Todd: Yeah, you know, it’s interesting. In the group that I’m involved with here in Tampa, I don’t typically sit in on their meetings. It’s more of a sponsorship and I’d have connectivity at the beginning of the meeting. But obviously, from that confidentiality perspective, the group meets after, you know, I’ll kind of step out and they meet for the, you know, the remainder of the day that we’re together. But we did a kind of a mock meeting, per se, to try to, you know, kind of look at maybe recruiting some new members to the group and that sort of thing. And so and the group leader here locally in Tampa wanted us to sit in on it as well, just to get a flavor for it. And I was really impressed with how quickly, you know, it seemed that trust was gained within that group. And there were people sharing, you know, different challenges that they had. And then, you know, seeking advice from the group or whatever. And just the idea exchange was phenomenal. So, you know, that’s one of my more recent experiences and, you know, really came out of there encouraged and and and, you know, excited about what we were doing.

Kit: Yeah, that’s a good point. I’m going to circle back to that. There is sort of hesitation to call them tests, but, you know, members have to be of a certain size and they have to be of a certain level in their organization, you know, partner in a professional services firm or C-level executive in a company. And the company needs to be, yeah. Generating, you know, somewhere above a million or perhaps $2 million of EBITDA typically. But there’s also a test that’s more of a person hesitate to use the word personality test because it’s not literal but to give our audience an example of an individual who would probably not pass that test as a CEO who was receiving some feedback from a consulting firm and sort of jumped in and said, well, you’re wrong. And the consulting firm said, well, here’s what the customer said. Here’s what the distributor said, here’s what the competitors are talking about. So there’s a lot of evidence, you know, it’s possible that you’re not, you know, completely seeing that whole picture. And he said, no, no, you’re wrong. I’m right. And if I’m wrong, it will be the first time this decade that I’ve been wrong about anything. And so everybody chuckled nervously except him. He was dead serious. That individual would not be a good fit because he would not make himself vulnerable in a meeting like this. So what you described was, you know, a mock meeting. So people come in sort of experimenting with the concept of being a part of a peer advisory council. It sounds like they were all well-suited to be involved because they were comfortable enough opening up and sharing their dilemmas and weighing in. So you have to be not only willing to make yourself vulnerable, but also willing to receive feedback and sometimes as controversial and might make some people defensive.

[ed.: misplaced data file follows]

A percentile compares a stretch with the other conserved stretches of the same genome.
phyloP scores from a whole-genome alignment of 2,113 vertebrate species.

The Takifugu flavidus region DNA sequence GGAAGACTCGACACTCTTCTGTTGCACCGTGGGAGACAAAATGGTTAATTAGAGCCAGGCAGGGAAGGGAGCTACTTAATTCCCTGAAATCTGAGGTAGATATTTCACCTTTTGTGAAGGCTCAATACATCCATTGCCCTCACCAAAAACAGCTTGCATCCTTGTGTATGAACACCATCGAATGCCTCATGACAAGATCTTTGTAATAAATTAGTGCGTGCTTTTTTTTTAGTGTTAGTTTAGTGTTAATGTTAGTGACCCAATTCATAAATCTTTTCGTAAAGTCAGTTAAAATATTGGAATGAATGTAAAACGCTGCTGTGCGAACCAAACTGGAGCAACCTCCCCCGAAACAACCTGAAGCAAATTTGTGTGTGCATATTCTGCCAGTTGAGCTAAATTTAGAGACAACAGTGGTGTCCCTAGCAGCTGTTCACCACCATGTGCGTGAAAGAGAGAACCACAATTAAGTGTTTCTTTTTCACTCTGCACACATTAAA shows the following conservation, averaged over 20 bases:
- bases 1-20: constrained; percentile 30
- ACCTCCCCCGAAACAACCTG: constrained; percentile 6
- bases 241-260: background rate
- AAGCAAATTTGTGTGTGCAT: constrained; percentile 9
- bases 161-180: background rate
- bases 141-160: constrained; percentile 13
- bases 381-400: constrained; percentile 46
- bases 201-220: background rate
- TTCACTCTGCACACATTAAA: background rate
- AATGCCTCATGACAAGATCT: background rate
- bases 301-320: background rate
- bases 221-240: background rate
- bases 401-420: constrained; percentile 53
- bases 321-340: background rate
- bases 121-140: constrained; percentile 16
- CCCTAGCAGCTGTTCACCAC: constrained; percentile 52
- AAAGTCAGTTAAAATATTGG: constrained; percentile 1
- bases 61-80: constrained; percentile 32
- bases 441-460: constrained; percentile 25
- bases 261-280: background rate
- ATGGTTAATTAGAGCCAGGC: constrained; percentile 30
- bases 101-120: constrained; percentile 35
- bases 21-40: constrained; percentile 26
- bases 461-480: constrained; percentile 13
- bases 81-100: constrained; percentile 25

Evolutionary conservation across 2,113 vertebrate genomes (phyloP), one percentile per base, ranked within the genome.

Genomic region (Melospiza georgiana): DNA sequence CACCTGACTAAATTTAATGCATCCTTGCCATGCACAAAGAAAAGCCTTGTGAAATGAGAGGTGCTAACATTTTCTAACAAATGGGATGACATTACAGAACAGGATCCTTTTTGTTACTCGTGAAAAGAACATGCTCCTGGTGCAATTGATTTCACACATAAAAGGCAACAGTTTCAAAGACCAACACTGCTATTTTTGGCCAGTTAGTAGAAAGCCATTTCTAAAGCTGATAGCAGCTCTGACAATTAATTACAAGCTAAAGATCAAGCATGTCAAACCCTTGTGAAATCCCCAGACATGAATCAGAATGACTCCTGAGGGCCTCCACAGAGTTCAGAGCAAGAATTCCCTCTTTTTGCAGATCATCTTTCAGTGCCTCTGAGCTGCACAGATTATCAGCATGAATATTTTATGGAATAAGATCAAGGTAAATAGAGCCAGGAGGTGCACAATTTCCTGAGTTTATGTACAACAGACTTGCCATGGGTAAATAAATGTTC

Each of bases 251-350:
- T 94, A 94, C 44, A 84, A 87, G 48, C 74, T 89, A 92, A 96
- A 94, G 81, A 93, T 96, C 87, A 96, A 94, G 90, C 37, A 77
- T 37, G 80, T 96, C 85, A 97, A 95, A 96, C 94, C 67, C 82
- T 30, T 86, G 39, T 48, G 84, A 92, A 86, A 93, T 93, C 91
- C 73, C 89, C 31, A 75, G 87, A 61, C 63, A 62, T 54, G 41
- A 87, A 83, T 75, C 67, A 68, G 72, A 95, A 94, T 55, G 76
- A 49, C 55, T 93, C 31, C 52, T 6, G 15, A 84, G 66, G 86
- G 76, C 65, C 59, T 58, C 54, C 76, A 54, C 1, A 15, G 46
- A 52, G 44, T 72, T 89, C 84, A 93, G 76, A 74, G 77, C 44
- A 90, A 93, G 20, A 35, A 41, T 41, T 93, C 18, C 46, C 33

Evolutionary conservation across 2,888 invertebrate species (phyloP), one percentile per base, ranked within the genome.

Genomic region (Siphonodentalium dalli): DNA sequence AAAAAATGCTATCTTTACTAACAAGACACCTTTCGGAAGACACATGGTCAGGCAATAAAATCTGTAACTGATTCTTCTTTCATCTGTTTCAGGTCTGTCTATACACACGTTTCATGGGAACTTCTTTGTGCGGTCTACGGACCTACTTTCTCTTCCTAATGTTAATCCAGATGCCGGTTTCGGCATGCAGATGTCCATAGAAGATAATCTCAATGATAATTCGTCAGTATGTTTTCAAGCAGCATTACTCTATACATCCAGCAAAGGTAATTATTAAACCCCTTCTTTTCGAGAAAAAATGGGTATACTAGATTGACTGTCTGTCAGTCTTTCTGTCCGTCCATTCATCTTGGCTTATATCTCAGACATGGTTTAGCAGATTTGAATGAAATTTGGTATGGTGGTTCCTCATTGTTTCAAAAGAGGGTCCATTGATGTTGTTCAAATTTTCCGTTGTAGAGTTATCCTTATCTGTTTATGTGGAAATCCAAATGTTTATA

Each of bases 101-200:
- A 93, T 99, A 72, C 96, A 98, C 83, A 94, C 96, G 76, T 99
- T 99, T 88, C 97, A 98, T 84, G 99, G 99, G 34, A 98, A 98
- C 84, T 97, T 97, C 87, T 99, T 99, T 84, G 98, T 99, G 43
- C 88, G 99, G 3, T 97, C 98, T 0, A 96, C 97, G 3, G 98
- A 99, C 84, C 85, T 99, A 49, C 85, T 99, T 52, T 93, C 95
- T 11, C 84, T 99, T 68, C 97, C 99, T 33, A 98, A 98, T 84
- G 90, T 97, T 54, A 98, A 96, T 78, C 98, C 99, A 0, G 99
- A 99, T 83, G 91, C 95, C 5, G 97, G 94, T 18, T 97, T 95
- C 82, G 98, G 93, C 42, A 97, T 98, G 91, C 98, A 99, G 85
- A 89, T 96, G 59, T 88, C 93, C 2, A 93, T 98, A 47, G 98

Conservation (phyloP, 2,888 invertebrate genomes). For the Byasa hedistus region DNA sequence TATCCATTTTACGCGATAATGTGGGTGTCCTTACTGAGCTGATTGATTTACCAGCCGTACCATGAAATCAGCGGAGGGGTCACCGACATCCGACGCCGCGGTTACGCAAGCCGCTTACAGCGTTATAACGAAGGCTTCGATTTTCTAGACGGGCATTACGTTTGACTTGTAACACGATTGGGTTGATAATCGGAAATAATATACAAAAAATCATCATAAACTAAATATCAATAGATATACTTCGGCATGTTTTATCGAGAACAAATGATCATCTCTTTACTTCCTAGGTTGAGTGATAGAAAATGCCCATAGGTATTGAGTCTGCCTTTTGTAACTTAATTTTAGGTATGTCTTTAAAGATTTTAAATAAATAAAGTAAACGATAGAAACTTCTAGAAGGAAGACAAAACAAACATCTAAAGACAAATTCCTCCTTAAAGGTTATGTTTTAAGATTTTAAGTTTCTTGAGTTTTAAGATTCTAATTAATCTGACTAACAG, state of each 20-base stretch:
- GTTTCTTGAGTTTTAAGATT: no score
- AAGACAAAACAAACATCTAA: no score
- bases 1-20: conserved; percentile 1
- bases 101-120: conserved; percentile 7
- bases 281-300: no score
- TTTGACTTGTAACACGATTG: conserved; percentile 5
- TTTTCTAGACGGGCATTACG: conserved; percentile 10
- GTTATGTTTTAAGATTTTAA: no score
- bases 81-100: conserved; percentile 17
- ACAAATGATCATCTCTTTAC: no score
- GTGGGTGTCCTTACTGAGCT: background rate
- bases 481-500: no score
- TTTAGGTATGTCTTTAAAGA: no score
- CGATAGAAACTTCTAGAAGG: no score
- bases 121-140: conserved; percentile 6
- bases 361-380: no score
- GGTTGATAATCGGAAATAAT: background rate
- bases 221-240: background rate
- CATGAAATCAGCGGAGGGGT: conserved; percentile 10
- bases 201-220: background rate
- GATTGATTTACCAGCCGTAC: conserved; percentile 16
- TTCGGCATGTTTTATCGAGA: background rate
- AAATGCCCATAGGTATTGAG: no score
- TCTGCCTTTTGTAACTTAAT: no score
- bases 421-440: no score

Todd: Yeah. I think self-awareness and, and, you know, openness to growing are two very key components for somebody to be in a group like that.

Kit: Yep. Yep. And I should say that there are a lot of industry roundtables which are quite different because as you said, as you pointed out, there is a benefit in diversity and there’s a benefit in sort of cross-pollinating. So we don’t want all CFOs, we don’t want all people who are manufacturing because there’s, you know, benefits from cross-pollination. What happens when you combine people from different industries that are tackling the same sort of issue. So it’s a very different purpose than the intent that an industry-specific roundtable would have. So brand awareness, awareness of the value of a client’s needs, prospects, needs, credibility, and trusted advisor status. I guess that is where I’m going Todd is in your role as we’ll call it. Sponsor of a peer advisory group in the Tampa area. What is the primary benefit for you or for your organization? Is it brand awareness? Is it the opportunity to provide learning and insights? Is it something else?